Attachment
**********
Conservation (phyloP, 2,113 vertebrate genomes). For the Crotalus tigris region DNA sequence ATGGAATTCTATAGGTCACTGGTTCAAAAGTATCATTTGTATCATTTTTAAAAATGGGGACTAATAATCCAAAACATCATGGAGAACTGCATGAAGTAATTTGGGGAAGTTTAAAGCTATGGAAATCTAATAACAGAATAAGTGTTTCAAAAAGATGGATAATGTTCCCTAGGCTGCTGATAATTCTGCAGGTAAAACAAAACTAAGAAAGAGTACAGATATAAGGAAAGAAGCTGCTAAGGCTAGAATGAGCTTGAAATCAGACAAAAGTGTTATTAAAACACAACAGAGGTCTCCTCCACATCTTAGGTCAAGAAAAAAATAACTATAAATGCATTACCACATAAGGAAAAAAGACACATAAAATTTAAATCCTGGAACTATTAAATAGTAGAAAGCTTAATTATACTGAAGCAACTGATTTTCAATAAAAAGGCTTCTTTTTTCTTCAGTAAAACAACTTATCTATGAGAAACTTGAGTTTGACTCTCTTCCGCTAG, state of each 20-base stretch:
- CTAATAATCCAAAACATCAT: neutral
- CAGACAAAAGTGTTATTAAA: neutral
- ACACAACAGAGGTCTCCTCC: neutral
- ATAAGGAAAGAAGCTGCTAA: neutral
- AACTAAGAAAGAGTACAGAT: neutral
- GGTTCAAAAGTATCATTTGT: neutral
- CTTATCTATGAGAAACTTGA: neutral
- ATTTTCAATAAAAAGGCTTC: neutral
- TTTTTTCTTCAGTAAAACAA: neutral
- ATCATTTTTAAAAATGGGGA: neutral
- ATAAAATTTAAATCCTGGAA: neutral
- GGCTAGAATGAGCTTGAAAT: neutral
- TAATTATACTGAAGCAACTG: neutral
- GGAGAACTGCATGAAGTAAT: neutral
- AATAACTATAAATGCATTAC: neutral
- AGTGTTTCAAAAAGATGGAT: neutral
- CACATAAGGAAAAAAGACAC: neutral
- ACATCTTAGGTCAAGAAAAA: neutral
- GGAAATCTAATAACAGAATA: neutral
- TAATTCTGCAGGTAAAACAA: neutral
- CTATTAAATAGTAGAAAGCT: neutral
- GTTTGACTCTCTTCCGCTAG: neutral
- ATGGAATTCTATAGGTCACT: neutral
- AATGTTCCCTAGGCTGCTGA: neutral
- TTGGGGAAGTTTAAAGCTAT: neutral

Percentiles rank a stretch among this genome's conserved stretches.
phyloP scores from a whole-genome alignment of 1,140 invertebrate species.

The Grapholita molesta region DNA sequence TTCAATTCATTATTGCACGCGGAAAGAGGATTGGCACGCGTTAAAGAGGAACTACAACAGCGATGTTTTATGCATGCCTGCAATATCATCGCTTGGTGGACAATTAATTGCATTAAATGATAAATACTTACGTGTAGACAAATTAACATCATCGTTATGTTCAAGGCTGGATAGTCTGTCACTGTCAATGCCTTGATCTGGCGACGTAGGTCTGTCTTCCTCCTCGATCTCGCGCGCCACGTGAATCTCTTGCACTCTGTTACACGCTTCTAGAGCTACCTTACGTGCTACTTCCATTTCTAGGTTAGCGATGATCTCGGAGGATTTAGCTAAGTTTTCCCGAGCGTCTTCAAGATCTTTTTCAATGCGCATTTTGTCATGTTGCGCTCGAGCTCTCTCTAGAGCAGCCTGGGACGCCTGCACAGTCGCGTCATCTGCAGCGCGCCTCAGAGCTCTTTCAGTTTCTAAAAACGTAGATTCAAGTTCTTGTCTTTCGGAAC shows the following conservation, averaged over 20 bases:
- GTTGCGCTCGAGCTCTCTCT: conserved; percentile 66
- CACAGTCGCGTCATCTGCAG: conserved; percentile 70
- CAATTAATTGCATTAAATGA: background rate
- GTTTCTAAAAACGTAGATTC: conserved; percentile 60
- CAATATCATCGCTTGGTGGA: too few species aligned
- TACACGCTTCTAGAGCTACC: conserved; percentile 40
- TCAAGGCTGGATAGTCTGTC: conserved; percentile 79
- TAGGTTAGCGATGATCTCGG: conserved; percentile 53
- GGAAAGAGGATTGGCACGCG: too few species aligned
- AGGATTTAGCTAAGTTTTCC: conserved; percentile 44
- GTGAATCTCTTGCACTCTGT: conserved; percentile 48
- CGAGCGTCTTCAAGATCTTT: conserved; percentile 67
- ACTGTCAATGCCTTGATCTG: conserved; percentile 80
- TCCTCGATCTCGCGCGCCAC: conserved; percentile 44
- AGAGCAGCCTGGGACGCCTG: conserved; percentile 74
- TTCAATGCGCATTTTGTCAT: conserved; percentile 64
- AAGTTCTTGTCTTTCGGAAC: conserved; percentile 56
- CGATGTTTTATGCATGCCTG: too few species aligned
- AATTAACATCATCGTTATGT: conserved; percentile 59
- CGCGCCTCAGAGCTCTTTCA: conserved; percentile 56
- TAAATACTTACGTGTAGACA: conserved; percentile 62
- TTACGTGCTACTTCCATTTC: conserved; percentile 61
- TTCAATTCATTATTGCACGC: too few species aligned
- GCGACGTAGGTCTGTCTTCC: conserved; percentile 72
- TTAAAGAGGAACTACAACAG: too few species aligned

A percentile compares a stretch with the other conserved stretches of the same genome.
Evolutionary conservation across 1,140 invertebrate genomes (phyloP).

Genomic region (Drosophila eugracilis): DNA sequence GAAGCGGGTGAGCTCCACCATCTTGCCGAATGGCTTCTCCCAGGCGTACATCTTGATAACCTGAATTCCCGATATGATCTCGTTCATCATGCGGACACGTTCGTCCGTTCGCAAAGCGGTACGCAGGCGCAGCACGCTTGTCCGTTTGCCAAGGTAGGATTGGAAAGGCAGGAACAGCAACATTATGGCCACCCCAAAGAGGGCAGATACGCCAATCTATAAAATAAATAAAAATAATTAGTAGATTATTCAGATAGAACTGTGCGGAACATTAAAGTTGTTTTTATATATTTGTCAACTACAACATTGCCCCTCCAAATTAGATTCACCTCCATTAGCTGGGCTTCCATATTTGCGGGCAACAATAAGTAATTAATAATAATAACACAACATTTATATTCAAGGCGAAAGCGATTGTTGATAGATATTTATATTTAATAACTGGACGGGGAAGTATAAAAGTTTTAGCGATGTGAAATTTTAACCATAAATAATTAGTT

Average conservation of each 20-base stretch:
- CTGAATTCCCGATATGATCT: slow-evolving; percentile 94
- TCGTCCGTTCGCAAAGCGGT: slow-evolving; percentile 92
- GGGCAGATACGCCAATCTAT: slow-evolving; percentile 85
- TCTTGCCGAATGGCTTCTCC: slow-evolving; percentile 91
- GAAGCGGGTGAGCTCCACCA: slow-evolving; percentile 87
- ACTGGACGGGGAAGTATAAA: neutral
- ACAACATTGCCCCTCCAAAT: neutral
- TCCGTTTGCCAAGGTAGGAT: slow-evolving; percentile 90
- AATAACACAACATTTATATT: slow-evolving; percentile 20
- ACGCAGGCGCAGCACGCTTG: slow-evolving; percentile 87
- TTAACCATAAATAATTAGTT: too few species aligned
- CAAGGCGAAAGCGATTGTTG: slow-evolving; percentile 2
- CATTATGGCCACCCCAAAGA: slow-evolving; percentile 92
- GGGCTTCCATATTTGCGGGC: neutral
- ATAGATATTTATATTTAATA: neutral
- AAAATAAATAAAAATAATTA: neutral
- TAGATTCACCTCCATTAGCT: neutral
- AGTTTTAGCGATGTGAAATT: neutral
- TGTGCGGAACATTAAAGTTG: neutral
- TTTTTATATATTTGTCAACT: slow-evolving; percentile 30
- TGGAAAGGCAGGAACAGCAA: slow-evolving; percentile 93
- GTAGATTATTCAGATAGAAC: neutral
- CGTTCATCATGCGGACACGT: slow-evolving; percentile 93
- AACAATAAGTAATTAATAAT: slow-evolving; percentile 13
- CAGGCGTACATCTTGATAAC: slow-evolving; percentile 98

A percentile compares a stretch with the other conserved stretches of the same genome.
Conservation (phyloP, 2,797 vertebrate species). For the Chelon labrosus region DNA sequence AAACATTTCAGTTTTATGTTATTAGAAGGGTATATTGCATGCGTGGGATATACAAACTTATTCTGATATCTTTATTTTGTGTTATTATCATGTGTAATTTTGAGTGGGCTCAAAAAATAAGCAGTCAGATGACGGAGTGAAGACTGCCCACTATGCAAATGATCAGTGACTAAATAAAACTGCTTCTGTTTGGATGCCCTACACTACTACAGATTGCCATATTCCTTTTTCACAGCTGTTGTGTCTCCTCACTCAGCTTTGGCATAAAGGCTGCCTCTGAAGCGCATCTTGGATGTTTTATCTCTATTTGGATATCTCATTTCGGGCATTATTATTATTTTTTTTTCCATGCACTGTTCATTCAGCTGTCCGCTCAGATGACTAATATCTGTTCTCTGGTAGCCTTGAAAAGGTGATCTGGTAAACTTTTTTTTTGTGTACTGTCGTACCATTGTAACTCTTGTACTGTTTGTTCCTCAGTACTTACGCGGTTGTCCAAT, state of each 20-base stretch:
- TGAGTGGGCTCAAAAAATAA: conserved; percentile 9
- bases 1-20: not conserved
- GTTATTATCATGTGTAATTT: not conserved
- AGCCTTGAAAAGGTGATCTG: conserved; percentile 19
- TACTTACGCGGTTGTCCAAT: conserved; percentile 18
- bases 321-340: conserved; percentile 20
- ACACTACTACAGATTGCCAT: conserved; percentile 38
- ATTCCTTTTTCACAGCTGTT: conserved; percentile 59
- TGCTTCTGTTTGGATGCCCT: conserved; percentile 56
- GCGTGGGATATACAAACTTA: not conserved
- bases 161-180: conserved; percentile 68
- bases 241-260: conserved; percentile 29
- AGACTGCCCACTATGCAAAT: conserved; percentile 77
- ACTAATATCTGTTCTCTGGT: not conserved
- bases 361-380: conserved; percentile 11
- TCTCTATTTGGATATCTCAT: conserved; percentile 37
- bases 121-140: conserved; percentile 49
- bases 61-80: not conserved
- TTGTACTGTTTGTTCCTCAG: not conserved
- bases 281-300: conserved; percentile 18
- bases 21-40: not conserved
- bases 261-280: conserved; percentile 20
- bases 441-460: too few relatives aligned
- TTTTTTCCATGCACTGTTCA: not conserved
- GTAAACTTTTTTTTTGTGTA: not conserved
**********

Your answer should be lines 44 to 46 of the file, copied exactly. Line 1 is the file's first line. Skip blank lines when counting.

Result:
- AGAGCAGCCTGGGACGCCTG: conserved; percentile 74
- TTCAATGCGCATTTTGTCAT: conserved; percentile 64
- AAGTTCTTGTCTTTCGGAAC: conserved; percentile 56